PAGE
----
The use of cannabis, and hemp specifically, for the manufacture of textiles isn’t new to humans. Like we said all the way at the beginning of this article, we have evidence that as long as 8,000 years ago in Taiwan, humans used hemp to weave fabrics.
Hemp was arguably the most important crop during the 19th and early 20th century. It was the source of fiber for manufacturers to produce rope, sails, and clothing. The American government had even required farmers to dedicate a certain amount of land to farming hemp specifically for textile production.
Naturally, when prohibition kicked in, hemp farming was banned all together, and cotton took its place. As with a lot of major changes in history and industry, this event was also rife with racist undertones.
Between using hemp to make ropes and the dawn of legalization, there’s been pretty little scope for the use of hemp for textiles (except for in small communities around the world). And pretty obviously, too, because it was illegal to grow everywhere. However, hemp textiles are well and truly on the comeback. Hemp bedding, bags, clothing, and fabric are now luxurious textiles to possess and work with, and are expensive to come by.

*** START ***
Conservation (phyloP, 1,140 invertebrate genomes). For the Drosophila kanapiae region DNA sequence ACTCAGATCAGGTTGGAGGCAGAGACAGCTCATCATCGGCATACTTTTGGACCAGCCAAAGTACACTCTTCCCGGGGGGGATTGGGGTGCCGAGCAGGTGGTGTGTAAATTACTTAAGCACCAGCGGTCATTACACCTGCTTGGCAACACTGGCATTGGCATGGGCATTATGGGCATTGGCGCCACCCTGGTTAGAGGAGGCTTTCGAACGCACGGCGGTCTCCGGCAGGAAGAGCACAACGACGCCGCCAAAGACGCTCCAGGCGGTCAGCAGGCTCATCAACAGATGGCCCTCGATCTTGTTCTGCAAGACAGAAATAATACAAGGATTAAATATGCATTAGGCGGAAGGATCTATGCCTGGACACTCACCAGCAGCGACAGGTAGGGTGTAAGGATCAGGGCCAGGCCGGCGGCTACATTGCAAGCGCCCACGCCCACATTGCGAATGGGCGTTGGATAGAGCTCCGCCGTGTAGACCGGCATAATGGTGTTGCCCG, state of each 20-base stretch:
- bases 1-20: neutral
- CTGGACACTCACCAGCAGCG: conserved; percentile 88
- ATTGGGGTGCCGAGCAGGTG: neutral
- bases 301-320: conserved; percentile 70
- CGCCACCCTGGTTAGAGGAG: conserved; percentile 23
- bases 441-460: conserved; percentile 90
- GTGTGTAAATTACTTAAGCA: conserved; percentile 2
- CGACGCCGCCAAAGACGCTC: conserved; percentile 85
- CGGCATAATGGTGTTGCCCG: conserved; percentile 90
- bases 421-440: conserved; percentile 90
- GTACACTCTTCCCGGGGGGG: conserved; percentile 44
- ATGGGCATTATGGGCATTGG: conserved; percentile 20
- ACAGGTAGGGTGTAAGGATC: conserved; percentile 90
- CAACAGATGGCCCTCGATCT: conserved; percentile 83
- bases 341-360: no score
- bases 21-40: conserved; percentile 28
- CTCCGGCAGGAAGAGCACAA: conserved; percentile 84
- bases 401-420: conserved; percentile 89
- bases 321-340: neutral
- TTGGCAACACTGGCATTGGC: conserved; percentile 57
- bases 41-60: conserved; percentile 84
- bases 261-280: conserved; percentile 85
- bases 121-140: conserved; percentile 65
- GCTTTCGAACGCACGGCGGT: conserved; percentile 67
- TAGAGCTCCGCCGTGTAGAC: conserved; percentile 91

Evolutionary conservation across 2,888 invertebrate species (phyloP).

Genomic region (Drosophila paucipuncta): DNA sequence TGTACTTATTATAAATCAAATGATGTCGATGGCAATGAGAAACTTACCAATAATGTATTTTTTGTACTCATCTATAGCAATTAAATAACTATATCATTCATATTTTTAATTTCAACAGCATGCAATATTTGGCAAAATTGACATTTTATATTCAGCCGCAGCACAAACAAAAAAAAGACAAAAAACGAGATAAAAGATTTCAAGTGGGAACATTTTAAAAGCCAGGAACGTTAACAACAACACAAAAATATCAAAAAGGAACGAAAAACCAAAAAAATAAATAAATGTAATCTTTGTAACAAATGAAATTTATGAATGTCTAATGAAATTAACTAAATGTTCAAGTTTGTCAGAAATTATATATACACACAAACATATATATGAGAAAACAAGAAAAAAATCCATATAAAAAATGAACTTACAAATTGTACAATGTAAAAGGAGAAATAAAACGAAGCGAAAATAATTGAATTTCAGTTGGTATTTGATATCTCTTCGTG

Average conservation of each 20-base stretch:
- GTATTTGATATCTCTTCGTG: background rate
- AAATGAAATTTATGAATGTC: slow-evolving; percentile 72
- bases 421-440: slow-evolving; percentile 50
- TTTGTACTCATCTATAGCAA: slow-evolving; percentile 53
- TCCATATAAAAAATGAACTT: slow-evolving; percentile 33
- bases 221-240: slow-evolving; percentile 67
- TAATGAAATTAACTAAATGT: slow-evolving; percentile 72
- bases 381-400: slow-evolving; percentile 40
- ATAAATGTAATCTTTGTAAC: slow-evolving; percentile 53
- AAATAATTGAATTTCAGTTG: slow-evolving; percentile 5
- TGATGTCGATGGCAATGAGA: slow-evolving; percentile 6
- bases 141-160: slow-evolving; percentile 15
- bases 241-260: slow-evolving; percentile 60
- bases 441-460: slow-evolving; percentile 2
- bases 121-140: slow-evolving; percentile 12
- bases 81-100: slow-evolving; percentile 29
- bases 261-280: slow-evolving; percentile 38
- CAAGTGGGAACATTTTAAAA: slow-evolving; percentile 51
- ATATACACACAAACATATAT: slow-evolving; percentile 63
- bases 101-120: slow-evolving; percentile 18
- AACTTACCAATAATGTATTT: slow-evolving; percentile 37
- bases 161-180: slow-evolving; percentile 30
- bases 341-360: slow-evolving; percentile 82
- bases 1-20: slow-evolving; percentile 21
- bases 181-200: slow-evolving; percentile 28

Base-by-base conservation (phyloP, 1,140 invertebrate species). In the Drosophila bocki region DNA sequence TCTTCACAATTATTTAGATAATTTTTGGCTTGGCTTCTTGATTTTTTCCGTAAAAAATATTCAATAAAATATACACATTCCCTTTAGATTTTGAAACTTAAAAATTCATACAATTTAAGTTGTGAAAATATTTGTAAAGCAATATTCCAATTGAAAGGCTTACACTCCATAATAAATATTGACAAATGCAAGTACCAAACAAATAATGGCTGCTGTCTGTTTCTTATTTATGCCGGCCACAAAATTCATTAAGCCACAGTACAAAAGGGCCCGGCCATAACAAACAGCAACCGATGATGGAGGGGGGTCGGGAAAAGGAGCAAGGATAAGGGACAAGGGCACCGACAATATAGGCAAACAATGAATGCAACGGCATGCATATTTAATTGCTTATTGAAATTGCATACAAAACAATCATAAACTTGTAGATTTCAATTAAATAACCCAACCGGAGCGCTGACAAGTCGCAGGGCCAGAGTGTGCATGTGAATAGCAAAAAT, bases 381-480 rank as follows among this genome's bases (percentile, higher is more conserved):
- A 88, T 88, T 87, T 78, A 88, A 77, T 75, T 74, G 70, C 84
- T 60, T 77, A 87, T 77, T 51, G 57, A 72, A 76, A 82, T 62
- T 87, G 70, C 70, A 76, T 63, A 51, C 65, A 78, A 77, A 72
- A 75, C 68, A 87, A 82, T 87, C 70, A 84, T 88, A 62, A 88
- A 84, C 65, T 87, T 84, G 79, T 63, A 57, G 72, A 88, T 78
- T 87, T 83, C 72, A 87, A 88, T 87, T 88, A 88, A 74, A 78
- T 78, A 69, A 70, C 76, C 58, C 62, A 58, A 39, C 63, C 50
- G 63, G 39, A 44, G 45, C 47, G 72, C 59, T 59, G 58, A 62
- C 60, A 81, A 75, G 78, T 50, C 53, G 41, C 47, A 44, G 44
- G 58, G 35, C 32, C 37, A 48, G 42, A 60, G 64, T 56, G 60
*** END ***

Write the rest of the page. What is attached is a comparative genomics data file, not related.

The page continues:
Cannabis can be biofuel
In the last few years, hemp has received a lot of attention for the potential to convert it into biodiesel. After all, it grows incredibly fast (two harvests a year), and is ultra sturdy. On top of this, many cannabis product manufacturers create tonnes of organic waste each year which they could feasibly turn into fuel.